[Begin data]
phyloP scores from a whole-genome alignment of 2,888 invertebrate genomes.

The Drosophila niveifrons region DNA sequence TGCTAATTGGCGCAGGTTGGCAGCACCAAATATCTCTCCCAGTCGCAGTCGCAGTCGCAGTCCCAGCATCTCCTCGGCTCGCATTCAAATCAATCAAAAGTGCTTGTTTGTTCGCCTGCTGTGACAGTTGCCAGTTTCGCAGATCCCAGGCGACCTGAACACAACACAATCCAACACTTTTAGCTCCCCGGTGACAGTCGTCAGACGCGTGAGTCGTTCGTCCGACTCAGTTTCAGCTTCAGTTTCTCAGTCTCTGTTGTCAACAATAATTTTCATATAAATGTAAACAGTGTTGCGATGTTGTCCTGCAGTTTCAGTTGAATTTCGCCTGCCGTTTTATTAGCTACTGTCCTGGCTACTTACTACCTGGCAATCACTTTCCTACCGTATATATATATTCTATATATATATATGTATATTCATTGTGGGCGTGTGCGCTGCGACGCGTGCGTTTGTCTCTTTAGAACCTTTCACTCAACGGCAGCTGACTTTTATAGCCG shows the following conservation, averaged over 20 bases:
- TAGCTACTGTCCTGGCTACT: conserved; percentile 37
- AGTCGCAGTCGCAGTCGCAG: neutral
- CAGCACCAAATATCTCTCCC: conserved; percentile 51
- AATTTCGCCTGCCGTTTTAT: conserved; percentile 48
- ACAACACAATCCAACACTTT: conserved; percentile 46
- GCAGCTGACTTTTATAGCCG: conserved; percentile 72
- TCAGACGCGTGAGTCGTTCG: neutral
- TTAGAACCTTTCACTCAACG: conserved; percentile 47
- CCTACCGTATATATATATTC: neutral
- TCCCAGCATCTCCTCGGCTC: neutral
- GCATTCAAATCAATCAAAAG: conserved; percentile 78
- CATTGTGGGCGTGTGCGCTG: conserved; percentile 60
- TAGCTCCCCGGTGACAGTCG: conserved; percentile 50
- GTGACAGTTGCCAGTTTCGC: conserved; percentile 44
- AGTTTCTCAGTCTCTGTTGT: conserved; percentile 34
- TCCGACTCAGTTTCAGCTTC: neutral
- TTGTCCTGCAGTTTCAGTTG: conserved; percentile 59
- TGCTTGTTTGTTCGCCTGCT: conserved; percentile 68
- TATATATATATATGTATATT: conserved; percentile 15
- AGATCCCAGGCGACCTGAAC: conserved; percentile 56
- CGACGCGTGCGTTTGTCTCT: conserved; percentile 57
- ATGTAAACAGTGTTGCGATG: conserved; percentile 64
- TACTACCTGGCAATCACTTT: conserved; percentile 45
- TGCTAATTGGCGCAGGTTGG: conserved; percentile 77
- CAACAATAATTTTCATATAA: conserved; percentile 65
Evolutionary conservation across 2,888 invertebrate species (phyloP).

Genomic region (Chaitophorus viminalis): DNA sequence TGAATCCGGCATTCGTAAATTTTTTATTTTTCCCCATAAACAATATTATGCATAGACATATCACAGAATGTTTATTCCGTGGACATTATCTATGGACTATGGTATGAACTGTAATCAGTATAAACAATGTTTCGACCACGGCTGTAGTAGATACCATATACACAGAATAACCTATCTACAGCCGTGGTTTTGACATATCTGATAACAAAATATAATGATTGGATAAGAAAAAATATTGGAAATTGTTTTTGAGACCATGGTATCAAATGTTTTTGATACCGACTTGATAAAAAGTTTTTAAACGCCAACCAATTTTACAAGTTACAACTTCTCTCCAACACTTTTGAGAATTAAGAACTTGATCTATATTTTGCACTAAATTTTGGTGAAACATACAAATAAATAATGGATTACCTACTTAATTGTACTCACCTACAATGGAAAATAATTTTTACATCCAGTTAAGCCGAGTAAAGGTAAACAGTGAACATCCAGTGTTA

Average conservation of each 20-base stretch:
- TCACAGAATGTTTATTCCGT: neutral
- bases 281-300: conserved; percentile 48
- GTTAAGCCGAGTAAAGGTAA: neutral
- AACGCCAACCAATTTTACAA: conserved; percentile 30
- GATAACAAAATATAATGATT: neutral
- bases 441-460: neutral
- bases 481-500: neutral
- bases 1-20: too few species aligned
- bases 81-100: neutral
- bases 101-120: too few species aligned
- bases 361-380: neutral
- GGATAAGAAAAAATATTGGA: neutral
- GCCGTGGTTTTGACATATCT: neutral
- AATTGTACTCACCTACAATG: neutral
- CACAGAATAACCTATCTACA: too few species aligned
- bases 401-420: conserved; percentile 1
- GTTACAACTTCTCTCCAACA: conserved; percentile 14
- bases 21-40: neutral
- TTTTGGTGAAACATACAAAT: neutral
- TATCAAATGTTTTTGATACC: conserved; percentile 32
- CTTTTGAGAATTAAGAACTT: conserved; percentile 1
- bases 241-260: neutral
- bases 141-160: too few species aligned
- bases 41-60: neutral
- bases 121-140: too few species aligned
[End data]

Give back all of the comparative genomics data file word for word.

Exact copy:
phyloP scores from a whole-genome alignment of 2,888 invertebrate genomes.

The Drosophila niveifrons region DNA sequence TGCTAATTGGCGCAGGTTGGCAGCACCAAATATCTCTCCCAGTCGCAGTCGCAGTCGCAGTCCCAGCATCTCCTCGGCTCGCATTCAAATCAATCAAAAGTGCTTGTTTGTTCGCCTGCTGTGACAGTTGCCAGTTTCGCAGATCCCAGGCGACCTGAACACAACACAATCCAACACTTTTAGCTCCCCGGTGACAGTCGTCAGACGCGTGAGTCGTTCGTCCGACTCAGTTTCAGCTTCAGTTTCTCAGTCTCTGTTGTCAACAATAATTTTCATATAAATGTAAACAGTGTTGCGATGTTGTCCTGCAGTTTCAGTTGAATTTCGCCTGCCGTTTTATTAGCTACTGTCCTGGCTACTTACTACCTGGCAATCACTTTCCTACCGTATATATATATTCTATATATATATATGTATATTCATTGTGGGCGTGTGCGCTGCGACGCGTGCGTTTGTCTCTTTAGAACCTTTCACTCAACGGCAGCTGACTTTTATAGCCG shows the following conservation, averaged over 20 bases:
- TAGCTACTGTCCTGGCTACT: conserved; percentile 37
- AGTCGCAGTCGCAGTCGCAG: neutral
- CAGCACCAAATATCTCTCCC: conserved; percentile 51
- AATTTCGCCTGCCGTTTTAT: conserved; percentile 48
- ACAACACAATCCAACACTTT: conserved; percentile 46
- GCAGCTGACTTTTATAGCCG: conserved; percentile 72
- TCAGACGCGTGAGTCGTTCG: neutral
- TTAGAACCTTTCACTCAACG: conserved; percentile 47
- CCTACCGTATATATATATTC: neutral
- TCCCAGCATCTCCTCGGCTC: neutral
- GCATTCAAATCAATCAAAAG: conserved; percentile 78
- CATTGTGGGCGTGTGCGCTG: conserved; percentile 60
- TAGCTCCCCGGTGACAGTCG: conserved; percentile 50
- GTGACAGTTGCCAGTTTCGC: conserved; percentile 44
- AGTTTCTCAGTCTCTGTTGT: conserved; percentile 34
- TCCGACTCAGTTTCAGCTTC: neutral
- TTGTCCTGCAGTTTCAGTTG: conserved; percentile 59
- TGCTTGTTTGTTCGCCTGCT: conserved; percentile 68
- TATATATATATATGTATATT: conserved; percentile 15
- AGATCCCAGGCGACCTGAAC: conserved; percentile 56
- CGACGCGTGCGTTTGTCTCT: conserved; percentile 57
- ATGTAAACAGTGTTGCGATG: conserved; percentile 64
- TACTACCTGGCAATCACTTT: conserved; percentile 45
- TGCTAATTGGCGCAGGTTGG: conserved; percentile 77
- CAACAATAATTTTCATATAA: conserved; percentile 65
Evolutionary conservation across 2,888 invertebrate species (phyloP).

Genomic region (Chaitophorus viminalis): DNA sequence TGAATCCGGCATTCGTAAATTTTTTATTTTTCCCCATAAACAATATTATGCATAGACATATCACAGAATGTTTATTCCGTGGACATTATCTATGGACTATGGTATGAACTGTAATCAGTATAAACAATGTTTCGACCACGGCTGTAGTAGATACCATATACACAGAATAACCTATCTACAGCCGTGGTTTTGACATATCTGATAACAAAATATAATGATTGGATAAGAAAAAATATTGGAAATTGTTTTTGAGACCATGGTATCAAATGTTTTTGATACCGACTTGATAAAAAGTTTTTAAACGCCAACCAATTTTACAAGTTACAACTTCTCTCCAACACTTTTGAGAATTAAGAACTTGATCTATATTTTGCACTAAATTTTGGTGAAACATACAAATAAATAATGGATTACCTACTTAATTGTACTCACCTACAATGGAAAATAATTTTTACATCCAGTTAAGCCGAGTAAAGGTAAACAGTGAACATCCAGTGTTA

Average conservation of each 20-base stretch:
- TCACAGAATGTTTATTCCGT: neutral
- bases 281-300: conserved; percentile 48
- GTTAAGCCGAGTAAAGGTAA: neutral
- AACGCCAACCAATTTTACAA: conserved; percentile 30
- GATAACAAAATATAATGATT: neutral
- bases 441-460: neutral
- bases 481-500: neutral
- bases 1-20: too few species aligned
- bases 81-100: neutral
- bases 101-120: too few species aligned
- bases 361-380: neutral
- GGATAAGAAAAAATATTGGA: neutral
- GCCGTGGTTTTGACATATCT: neutral
- AATTGTACTCACCTACAATG: neutral
- CACAGAATAACCTATCTACA: too few species aligned
- bases 401-420: conserved; percentile 1
- GTTACAACTTCTCTCCAACA: conserved; percentile 14
- bases 21-40: neutral
- TTTTGGTGAAACATACAAAT: neutral
- TATCAAATGTTTTTGATACC: conserved; percentile 32
- CTTTTGAGAATTAAGAACTT: conserved; percentile 1
- bases 241-260: neutral
- bases 141-160: too few species aligned
- bases 41-60: neutral
- bases 121-140: too few species aligned